Is Jeff Gordon just what the doctor ordered for Hendrick Motorsports?

(L-R) Jeff Gordon, driver of the #88 Nationwide Chevrolet, and NASCAR Hall of Fame driver Richard Petty talk in the garage area during practice for the NASCAR Sprint Cup Series Pennsylvania 400 at Pocono Raceway on July 29, 2016 in Long Pond, Pennsylvania.

(L-R) Jeff Gordon, driver of the #88 Nationwide Chevrolet, and NASCAR Hall of Fame driver Richard Petty talk in the garage area during practice for the NASCAR Sprint Cup Series Pennsylvania 400 at Pocono Raceway on July 29, 2016 in Long Pond, Pennsylvania. (Getty Images)

LONG POND, Pa. – Since Dale Earnhardt Jr.’s immediate future is in the hands of doctors, it’s appropriate that his substitute driver, Jeff Gordon, has also been brought in for a second opinion.

Not a medical opinion, mind you. But Gordon is invaluable in his role as a consultant for Hendrick Motorsports, and now that he’s behind the wheel of Earnhardt’s No. 88 Chevrolet, his opinions of the organization’s performance are all the more informed.

“I think what this is like for the team is getting a second opinion,” Gordon said on Friday at Pocono Raceway. “I think every driver out there sometimes would like to have a second opinion of their set-up or their car.

“To me, if I’m saying the same things that Dale is saying, if you are seeing the same results in qualifying, let’s say, then there are obviously some things that need to be worked on besides the driver behind the wheel.”

The four-time champion is filling in for Earnhardt for the second week in a row, having run 13th last week at Indianapolis. As Earnhardt recovers from concussion-like symptoms that have caused him to miss the last two races (with Alex Bowman subbing July 16 at New Hampshire), Gordon will compete in Sunday’s Pennsylvania 400 NASCAR Sprint Cup Series race at the Tricky Triangle (on NBCSN at 1:30 p.m. ET).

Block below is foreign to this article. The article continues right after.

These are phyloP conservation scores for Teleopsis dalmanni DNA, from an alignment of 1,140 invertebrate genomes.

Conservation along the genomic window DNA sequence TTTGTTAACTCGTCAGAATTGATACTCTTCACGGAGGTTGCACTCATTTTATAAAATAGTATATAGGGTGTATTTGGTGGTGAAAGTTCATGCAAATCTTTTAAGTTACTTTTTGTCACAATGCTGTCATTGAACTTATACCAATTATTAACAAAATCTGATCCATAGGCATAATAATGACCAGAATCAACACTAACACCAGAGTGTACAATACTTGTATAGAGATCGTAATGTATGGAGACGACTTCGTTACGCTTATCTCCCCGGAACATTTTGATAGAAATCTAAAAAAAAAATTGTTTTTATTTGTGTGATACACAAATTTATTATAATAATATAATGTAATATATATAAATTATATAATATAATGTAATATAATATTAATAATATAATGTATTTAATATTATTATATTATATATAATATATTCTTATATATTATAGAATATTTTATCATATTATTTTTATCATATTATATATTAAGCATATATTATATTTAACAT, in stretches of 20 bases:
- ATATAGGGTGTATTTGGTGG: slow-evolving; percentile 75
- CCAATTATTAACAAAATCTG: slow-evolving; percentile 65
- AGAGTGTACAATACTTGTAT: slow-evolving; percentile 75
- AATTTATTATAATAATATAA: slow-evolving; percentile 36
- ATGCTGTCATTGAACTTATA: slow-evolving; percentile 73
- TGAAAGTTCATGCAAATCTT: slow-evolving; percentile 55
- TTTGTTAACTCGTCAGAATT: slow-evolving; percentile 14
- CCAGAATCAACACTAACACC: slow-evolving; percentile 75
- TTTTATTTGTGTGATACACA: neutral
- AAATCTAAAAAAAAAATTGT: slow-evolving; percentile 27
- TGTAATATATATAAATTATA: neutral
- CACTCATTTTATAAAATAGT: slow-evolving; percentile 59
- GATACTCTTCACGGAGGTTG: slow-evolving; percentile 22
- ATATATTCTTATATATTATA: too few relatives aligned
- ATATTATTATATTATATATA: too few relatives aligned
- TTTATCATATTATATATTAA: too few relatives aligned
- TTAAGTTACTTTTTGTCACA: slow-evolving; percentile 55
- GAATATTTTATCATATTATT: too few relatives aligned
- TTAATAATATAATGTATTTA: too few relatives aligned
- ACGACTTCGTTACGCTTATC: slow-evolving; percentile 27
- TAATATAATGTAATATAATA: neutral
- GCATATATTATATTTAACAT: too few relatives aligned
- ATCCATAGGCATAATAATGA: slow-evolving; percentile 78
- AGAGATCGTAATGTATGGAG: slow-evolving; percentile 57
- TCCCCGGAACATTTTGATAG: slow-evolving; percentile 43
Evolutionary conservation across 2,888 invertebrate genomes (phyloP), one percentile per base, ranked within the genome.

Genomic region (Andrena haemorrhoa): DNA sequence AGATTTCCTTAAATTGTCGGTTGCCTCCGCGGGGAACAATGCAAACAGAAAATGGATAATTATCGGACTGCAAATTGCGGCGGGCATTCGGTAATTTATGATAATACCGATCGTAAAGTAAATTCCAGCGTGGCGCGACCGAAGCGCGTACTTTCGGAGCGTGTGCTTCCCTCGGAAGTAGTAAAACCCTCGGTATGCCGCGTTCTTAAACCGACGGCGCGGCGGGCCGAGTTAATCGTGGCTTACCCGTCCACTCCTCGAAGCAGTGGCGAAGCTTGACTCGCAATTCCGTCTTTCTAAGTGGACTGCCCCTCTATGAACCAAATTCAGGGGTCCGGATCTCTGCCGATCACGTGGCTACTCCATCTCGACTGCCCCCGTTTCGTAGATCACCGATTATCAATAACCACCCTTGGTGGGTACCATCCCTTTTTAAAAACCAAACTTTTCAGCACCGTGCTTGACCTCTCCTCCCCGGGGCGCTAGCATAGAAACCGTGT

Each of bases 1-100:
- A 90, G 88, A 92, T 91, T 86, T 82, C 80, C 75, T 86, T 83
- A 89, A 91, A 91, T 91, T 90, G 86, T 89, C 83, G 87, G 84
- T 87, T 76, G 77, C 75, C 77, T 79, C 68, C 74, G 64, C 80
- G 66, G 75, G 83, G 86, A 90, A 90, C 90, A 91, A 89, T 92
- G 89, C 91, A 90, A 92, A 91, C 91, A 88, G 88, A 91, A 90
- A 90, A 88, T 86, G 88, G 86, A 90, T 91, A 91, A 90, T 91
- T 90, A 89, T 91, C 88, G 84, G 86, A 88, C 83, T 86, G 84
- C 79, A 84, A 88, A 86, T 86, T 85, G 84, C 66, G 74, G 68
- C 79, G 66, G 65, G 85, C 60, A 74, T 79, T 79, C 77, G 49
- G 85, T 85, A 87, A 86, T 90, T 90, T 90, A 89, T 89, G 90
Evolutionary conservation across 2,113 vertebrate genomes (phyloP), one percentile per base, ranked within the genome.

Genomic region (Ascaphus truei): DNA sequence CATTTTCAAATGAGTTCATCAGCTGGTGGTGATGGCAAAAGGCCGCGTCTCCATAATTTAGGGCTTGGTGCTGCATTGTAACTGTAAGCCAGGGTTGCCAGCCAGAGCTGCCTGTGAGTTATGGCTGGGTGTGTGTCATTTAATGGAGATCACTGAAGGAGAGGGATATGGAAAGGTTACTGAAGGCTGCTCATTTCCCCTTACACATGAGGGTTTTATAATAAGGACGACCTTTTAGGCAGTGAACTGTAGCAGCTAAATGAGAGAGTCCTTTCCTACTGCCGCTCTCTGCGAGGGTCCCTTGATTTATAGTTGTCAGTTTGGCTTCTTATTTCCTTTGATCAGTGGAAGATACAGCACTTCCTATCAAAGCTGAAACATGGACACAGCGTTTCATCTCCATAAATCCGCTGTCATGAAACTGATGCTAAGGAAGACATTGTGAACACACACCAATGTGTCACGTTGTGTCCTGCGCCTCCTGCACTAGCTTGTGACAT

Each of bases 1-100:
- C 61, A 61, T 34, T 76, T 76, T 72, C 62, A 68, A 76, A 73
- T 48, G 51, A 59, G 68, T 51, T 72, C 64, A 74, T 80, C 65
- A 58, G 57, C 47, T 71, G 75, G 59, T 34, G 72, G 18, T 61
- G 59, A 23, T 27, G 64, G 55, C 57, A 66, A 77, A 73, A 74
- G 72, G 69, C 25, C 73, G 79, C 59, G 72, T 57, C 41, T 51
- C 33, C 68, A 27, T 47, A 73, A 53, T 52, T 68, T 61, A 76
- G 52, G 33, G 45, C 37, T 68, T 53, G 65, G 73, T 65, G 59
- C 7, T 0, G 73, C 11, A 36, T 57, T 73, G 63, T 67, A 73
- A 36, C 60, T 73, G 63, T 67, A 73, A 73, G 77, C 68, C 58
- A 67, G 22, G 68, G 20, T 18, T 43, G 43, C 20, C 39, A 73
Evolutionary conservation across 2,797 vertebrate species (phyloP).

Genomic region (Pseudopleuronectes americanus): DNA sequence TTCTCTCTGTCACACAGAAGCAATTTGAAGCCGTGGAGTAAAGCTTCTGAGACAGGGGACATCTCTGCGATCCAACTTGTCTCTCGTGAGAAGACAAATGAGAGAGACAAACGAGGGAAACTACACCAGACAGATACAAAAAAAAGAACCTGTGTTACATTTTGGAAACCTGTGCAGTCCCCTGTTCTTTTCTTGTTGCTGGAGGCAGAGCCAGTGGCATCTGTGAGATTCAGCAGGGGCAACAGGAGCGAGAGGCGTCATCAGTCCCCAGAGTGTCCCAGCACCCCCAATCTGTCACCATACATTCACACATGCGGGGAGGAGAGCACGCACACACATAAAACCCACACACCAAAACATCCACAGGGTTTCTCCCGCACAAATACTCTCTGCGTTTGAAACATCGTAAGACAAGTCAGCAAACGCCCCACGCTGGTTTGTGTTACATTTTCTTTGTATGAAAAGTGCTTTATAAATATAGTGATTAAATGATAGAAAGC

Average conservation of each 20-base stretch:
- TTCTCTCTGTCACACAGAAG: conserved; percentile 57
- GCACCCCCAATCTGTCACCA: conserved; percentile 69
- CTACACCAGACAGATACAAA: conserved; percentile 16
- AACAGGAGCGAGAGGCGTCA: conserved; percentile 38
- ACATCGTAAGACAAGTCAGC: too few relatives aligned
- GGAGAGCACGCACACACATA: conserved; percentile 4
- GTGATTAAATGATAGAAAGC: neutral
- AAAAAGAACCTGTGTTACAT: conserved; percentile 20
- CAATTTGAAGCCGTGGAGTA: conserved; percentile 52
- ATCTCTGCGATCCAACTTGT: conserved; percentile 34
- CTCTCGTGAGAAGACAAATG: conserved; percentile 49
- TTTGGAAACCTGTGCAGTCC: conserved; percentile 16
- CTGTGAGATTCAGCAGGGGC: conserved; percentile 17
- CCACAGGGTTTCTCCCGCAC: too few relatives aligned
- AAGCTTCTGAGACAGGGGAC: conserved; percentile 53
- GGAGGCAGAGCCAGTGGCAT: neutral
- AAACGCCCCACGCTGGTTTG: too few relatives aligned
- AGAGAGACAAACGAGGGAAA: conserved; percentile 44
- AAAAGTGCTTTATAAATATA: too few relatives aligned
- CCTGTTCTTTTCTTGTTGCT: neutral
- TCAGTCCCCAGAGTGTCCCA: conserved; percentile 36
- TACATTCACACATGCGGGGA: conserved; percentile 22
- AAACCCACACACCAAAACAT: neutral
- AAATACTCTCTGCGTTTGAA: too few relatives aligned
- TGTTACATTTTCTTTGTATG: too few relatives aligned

Gordon is formally committed only through that race but says he’s prepared to do whatever is necessary for the Hendrick organization, which fielded cars for Gordon in 797 consecutive races before he exited the NASCAR Sprint Cup Series last year.

Earnhardt’s status is uncertain, but the series’ most popular driver won’t get back in his car until he receives medical clearance to do so.

“We want to just keep going with how he is feeling,” Gordon said. “The doctors are evaluating. I’m not speculating anything at this time. I wouldn’t be here in Pocono if I wasn’t committed to be there for Hendrick Motorsports and this team in any way that they need me. I think there is a balance between trying to make this transition.

“First of all you want Dale to have the comfort of knowing that somebody is there for him. He doesn’t have to worry about that aspect of it through this process. Just get well at the pace that is the right pace to do it. So, nobody is putting any pressure or time frame on that. He may be putting that on himself more than anybody else.”

There are other considerations, too.

“There is the side of who is the best person to be in the car to get the most points,” Gordon said. “And then there is the sponsorship side of it as well. So far, from what (team owner) Rick (Hendrick) is telling me, that seems to be me. That is why I was at Indy and that is why I’m here.”

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